With historic quit rates and labor shortages affecting most industries, a new report released by Epignosis reveals how companies in construction, manufacturing, transportation, shipping, and energy are struggling to retain their deskless employees and find skilled workers to fill empty positions.
After a hiatus due to the COVID pandemic, internship programs are back and present an opportunity to select and develop future talent. According to ASE’s 2022 Salaries for Co-Op Students and Recent College Graduates Survey, 88% of the 105 respondents maintain a formal internship program.
Recently there have been several news outlets showcasing the $100 Million in scholarships available through the Detroit at Work programs. There are a variety of options available under the umbrella. There are five scholarship programs designed to give Detroiters access to greater opportunity, better careers, and higher earning power.
2.5 million people retired during the pandemic and experts estimate that of those,1.5 million would not have retired had it not been for the pandemic. Were you ready for these resignations? To compete in today’s marketplace, you need to build your leadership bench, invest in attracting top talent, and develop a culture of succession.
Although HR professionals tend to be highly educated, they must engage in continuous learning in order to maintain and update their capabilities. Most (95%) HR professionals have at least some college, and 39% have a master’s degree or higher. In addition, 61% have some type of certification in HR management. Despite all this education, ongoing learning is still crucial.
For centuries the boss has been known to delegate tasks, lead meetings, make all the decisions, and has the final word on everything. This type of culture can lead to high turnover, lack of innovation, and low productivity. Some think it was the coaching style and ownership that led Matthew Stafford and the Rams to win the Super Bowl – something he could not do for 12 years with the Lions.
Developing good leaders is imperative to the success of any organization. According to SHRM, 76% of employees say their manager creates the culture at work. In addition, a study by Robert Half shows that 50% of employees have quit a job because of a bad manager. In short, managers are important, and it’s a big burden to take on for those new to leadership.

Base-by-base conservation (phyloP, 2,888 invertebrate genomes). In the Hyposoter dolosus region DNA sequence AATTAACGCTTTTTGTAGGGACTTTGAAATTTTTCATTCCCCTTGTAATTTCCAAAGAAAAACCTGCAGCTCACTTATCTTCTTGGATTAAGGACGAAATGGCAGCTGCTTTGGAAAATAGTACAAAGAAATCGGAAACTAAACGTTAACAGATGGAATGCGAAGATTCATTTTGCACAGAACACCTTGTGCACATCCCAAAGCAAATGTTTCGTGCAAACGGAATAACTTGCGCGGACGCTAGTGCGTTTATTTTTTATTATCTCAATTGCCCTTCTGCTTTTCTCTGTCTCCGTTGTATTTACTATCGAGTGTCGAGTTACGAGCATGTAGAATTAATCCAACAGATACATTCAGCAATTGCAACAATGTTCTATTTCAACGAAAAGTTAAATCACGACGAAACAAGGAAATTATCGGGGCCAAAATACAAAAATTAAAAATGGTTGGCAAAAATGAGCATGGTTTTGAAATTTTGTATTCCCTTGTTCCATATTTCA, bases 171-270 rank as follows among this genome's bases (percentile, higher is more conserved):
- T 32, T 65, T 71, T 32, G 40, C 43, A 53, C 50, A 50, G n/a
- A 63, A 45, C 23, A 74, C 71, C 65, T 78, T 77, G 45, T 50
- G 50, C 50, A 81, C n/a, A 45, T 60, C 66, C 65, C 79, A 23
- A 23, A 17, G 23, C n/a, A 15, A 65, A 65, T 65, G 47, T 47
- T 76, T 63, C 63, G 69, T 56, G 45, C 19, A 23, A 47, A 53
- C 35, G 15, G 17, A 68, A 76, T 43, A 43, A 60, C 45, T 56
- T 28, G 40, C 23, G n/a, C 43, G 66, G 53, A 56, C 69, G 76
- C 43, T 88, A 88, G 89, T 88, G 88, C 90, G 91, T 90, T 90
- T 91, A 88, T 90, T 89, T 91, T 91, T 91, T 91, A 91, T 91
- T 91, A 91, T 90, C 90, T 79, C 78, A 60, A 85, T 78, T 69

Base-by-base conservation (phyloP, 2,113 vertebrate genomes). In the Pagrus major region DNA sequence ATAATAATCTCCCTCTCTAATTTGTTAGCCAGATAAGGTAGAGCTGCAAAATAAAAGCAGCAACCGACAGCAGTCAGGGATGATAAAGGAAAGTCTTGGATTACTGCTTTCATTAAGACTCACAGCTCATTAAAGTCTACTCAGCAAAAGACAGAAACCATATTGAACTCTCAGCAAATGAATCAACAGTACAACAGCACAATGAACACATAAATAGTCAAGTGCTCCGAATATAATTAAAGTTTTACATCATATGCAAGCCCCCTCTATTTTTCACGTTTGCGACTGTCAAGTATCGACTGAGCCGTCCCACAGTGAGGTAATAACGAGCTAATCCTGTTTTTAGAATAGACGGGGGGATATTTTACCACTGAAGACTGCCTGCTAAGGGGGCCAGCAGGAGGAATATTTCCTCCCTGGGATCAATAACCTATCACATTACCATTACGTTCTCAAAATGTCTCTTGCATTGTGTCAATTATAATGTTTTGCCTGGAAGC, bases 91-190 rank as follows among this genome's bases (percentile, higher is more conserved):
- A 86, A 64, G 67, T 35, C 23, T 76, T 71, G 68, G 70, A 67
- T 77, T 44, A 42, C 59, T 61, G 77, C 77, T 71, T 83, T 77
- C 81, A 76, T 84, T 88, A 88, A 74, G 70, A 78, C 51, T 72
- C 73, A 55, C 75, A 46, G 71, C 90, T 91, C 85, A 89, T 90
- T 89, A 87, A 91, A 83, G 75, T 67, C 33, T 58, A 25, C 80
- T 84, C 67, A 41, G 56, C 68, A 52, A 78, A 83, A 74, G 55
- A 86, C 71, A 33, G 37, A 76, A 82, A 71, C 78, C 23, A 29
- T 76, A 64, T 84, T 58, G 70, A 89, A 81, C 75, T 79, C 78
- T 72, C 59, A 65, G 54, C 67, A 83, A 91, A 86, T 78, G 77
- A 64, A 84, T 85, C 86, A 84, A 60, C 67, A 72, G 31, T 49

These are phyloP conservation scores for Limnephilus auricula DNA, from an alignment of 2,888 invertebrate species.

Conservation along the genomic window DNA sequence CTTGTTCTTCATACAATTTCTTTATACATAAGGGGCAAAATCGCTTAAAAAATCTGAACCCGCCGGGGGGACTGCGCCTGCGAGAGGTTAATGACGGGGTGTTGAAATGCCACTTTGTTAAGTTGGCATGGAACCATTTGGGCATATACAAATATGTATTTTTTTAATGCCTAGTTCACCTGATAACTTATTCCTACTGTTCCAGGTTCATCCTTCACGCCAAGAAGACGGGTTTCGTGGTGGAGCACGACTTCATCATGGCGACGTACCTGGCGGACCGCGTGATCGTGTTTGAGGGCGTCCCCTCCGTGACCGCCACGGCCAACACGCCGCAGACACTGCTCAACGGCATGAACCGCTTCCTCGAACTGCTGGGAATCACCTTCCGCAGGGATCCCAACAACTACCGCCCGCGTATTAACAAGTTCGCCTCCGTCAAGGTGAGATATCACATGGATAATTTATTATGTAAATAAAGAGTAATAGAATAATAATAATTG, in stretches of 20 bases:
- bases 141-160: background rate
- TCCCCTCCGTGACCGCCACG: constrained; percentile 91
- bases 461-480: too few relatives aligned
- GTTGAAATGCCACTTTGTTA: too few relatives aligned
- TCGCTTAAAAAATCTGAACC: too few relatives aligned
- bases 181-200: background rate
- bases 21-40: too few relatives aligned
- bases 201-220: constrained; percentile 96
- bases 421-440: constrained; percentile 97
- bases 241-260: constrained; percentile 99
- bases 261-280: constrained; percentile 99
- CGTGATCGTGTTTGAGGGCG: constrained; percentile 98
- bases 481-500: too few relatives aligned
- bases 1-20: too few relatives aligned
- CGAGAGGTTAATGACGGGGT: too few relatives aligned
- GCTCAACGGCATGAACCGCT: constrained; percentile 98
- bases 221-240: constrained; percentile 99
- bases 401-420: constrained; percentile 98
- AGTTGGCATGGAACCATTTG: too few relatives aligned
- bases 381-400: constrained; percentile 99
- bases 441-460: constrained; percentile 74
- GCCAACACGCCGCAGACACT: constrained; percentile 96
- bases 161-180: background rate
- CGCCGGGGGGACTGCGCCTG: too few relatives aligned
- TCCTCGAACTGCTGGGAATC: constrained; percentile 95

With the pandemic disrupting work culture to an unanticipated level, Korn Ferry surveyed employers around the globe. The study identified 10 human resource trends employers will confront that will impact how, when, and where work will be.
TalentLMS, a leading learning management system backed by Epignosis and Workable, released a report which reveals that 72% of tech workers in the U.S. are thinking of quitting their job in the next 12 months. Top reasons include a lack of flexibility and lack of learning and development opportunities.
With the many interruptions and re-prioritizations being forced upon employers due to COVID-19 for the past 18 months or so, employee development has lagged in many organizations. Employers and employees have had to work through:
Michigan’s Department of Labor and Economic Opportunity will award more than $30 million to employers for worker training and development. If your organization is pursuing 2022 funds to assist with short term training for both new and incumbent employees, applications are accepted September 20 – October 15, 2021.
For several reasons employee development is currently being left behind. One reported reason is training and development expenses have been significantly cut back during COVID-19. In addition to that, ASE is also hearing that employers are limiting employee training because of the labor shortage and business demands.
Work from anywhere, distributed workforce, remote work…whatever you call it, there will likely be some challenges in such areas as payroll, time zones, virtual interviews, and onboarding.
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